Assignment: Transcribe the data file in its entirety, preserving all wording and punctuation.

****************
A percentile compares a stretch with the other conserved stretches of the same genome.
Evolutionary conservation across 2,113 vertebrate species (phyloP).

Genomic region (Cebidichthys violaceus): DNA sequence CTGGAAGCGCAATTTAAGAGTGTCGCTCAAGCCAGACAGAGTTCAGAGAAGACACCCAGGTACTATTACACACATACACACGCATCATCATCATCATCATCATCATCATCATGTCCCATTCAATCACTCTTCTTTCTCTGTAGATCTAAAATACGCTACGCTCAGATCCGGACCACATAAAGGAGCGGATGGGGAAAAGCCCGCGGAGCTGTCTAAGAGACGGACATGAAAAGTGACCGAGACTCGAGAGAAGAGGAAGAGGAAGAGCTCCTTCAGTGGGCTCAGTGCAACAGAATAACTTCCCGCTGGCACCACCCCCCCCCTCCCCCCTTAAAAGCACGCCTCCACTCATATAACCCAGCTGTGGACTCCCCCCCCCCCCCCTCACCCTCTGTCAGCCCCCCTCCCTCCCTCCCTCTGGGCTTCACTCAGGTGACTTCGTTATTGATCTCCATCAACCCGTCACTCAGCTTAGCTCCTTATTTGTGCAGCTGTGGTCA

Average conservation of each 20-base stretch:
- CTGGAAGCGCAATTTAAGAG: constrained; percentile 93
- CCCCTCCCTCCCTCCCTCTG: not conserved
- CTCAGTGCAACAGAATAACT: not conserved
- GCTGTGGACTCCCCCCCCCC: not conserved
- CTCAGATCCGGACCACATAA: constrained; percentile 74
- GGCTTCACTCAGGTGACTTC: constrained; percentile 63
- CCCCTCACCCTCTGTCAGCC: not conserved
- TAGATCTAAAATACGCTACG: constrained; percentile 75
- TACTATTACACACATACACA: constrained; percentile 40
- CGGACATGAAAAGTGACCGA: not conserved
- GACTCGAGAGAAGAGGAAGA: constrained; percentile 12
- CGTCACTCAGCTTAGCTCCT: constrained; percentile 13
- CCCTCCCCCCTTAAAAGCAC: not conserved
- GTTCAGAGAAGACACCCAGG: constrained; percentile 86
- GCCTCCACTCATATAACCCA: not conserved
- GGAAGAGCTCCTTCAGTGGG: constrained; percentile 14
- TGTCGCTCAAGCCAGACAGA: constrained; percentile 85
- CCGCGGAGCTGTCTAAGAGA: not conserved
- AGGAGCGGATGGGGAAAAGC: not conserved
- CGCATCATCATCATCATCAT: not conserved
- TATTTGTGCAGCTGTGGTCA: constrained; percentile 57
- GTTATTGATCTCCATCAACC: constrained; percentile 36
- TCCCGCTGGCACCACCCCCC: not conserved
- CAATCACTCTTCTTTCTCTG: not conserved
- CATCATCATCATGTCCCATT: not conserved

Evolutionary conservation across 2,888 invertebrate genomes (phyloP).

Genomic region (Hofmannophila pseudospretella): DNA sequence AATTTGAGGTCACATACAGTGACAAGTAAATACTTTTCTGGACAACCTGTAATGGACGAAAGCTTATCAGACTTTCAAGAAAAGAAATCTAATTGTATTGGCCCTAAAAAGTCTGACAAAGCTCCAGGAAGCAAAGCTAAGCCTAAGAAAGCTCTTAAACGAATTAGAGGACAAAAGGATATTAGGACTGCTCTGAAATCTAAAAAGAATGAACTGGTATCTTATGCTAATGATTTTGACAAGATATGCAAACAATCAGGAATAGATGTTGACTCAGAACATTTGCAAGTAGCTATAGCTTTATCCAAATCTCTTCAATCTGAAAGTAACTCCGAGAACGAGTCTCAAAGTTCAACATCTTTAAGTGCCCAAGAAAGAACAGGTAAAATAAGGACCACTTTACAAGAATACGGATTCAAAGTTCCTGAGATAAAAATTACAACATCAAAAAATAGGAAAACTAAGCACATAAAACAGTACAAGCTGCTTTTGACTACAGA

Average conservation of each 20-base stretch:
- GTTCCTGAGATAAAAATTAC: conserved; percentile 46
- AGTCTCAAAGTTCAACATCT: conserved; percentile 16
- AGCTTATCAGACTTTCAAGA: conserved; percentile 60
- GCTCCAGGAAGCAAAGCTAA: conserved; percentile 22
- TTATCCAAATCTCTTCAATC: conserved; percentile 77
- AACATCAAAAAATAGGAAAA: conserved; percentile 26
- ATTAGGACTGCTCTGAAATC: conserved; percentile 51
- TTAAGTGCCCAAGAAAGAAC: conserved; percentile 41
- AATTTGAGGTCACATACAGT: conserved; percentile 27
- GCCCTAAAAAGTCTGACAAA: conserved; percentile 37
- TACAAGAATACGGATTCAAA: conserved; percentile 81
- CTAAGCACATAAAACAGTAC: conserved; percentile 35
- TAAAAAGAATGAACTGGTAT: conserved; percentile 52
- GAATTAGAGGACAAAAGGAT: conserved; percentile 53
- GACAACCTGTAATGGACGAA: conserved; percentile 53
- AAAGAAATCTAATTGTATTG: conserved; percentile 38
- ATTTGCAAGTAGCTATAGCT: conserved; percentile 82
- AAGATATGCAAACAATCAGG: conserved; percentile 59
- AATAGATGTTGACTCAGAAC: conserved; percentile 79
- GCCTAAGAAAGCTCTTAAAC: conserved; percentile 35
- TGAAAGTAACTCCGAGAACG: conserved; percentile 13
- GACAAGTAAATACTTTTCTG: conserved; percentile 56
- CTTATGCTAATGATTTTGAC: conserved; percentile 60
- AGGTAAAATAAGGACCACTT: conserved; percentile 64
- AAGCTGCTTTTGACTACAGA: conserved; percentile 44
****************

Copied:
A percentile compares a stretch with the other conserved stretches of the same genome.
Evolutionary conservation across 2,113 vertebrate species (phyloP).

Genomic region (Cebidichthys violaceus): DNA sequence CTGGAAGCGCAATTTAAGAGTGTCGCTCAAGCCAGACAGAGTTCAGAGAAGACACCCAGGTACTATTACACACATACACACGCATCATCATCATCATCATCATCATCATCATGTCCCATTCAATCACTCTTCTTTCTCTGTAGATCTAAAATACGCTACGCTCAGATCCGGACCACATAAAGGAGCGGATGGGGAAAAGCCCGCGGAGCTGTCTAAGAGACGGACATGAAAAGTGACCGAGACTCGAGAGAAGAGGAAGAGGAAGAGCTCCTTCAGTGGGCTCAGTGCAACAGAATAACTTCCCGCTGGCACCACCCCCCCCCTCCCCCCTTAAAAGCACGCCTCCACTCATATAACCCAGCTGTGGACTCCCCCCCCCCCCCCTCACCCTCTGTCAGCCCCCCTCCCTCCCTCCCTCTGGGCTTCACTCAGGTGACTTCGTTATTGATCTCCATCAACCCGTCACTCAGCTTAGCTCCTTATTTGTGCAGCTGTGGTCA

Average conservation of each 20-base stretch:
- CTGGAAGCGCAATTTAAGAG: constrained; percentile 93
- CCCCTCCCTCCCTCCCTCTG: not conserved
- CTCAGTGCAACAGAATAACT: not conserved
- GCTGTGGACTCCCCCCCCCC: not conserved
- CTCAGATCCGGACCACATAA: constrained; percentile 74
- GGCTTCACTCAGGTGACTTC: constrained; percentile 63
- CCCCTCACCCTCTGTCAGCC: not conserved
- TAGATCTAAAATACGCTACG: constrained; percentile 75
- TACTATTACACACATACACA: constrained; percentile 40
- CGGACATGAAAAGTGACCGA: not conserved
- GACTCGAGAGAAGAGGAAGA: constrained; percentile 12
- CGTCACTCAGCTTAGCTCCT: constrained; percentile 13
- CCCTCCCCCCTTAAAAGCAC: not conserved
- GTTCAGAGAAGACACCCAGG: constrained; percentile 86
- GCCTCCACTCATATAACCCA: not conserved
- GGAAGAGCTCCTTCAGTGGG: constrained; percentile 14
- TGTCGCTCAAGCCAGACAGA: constrained; percentile 85
- CCGCGGAGCTGTCTAAGAGA: not conserved
- AGGAGCGGATGGGGAAAAGC: not conserved
- CGCATCATCATCATCATCAT: not conserved
- TATTTGTGCAGCTGTGGTCA: constrained; percentile 57
- GTTATTGATCTCCATCAACC: constrained; percentile 36
- TCCCGCTGGCACCACCCCCC: not conserved
- CAATCACTCTTCTTTCTCTG: not conserved
- CATCATCATCATGTCCCATT: not conserved

Evolutionary conservation across 2,888 invertebrate genomes (phyloP).

Genomic region (Hofmannophila pseudospretella): DNA sequence AATTTGAGGTCACATACAGTGACAAGTAAATACTTTTCTGGACAACCTGTAATGGACGAAAGCTTATCAGACTTTCAAGAAAAGAAATCTAATTGTATTGGCCCTAAAAAGTCTGACAAAGCTCCAGGAAGCAAAGCTAAGCCTAAGAAAGCTCTTAAACGAATTAGAGGACAAAAGGATATTAGGACTGCTCTGAAATCTAAAAAGAATGAACTGGTATCTTATGCTAATGATTTTGACAAGATATGCAAACAATCAGGAATAGATGTTGACTCAGAACATTTGCAAGTAGCTATAGCTTTATCCAAATCTCTTCAATCTGAAAGTAACTCCGAGAACGAGTCTCAAAGTTCAACATCTTTAAGTGCCCAAGAAAGAACAGGTAAAATAAGGACCACTTTACAAGAATACGGATTCAAAGTTCCTGAGATAAAAATTACAACATCAAAAAATAGGAAAACTAAGCACATAAAACAGTACAAGCTGCTTTTGACTACAGA

Average conservation of each 20-base stretch:
- GTTCCTGAGATAAAAATTAC: conserved; percentile 46
- AGTCTCAAAGTTCAACATCT: conserved; percentile 16
- AGCTTATCAGACTTTCAAGA: conserved; percentile 60
- GCTCCAGGAAGCAAAGCTAA: conserved; percentile 22
- TTATCCAAATCTCTTCAATC: conserved; percentile 77
- AACATCAAAAAATAGGAAAA: conserved; percentile 26
- ATTAGGACTGCTCTGAAATC: conserved; percentile 51
- TTAAGTGCCCAAGAAAGAAC: conserved; percentile 41
- AATTTGAGGTCACATACAGT: conserved; percentile 27
- GCCCTAAAAAGTCTGACAAA: conserved; percentile 37
- TACAAGAATACGGATTCAAA: conserved; percentile 81
- CTAAGCACATAAAACAGTAC: conserved; percentile 35
- TAAAAAGAATGAACTGGTAT: conserved; percentile 52
- GAATTAGAGGACAAAAGGAT: conserved; percentile 53
- GACAACCTGTAATGGACGAA: conserved; percentile 53
- AAAGAAATCTAATTGTATTG: conserved; percentile 38
- ATTTGCAAGTAGCTATAGCT: conserved; percentile 82
- AAGATATGCAAACAATCAGG: conserved; percentile 59
- AATAGATGTTGACTCAGAAC: conserved; percentile 79
- GCCTAAGAAAGCTCTTAAAC: conserved; percentile 35
- TGAAAGTAACTCCGAGAACG: conserved; percentile 13
- GACAAGTAAATACTTTTCTG: conserved; percentile 56
- CTTATGCTAATGATTTTGAC: conserved; percentile 60
- AGGTAAAATAAGGACCACTT: conserved; percentile 64
- AAGCTGCTTTTGACTACAGA: conserved; percentile 44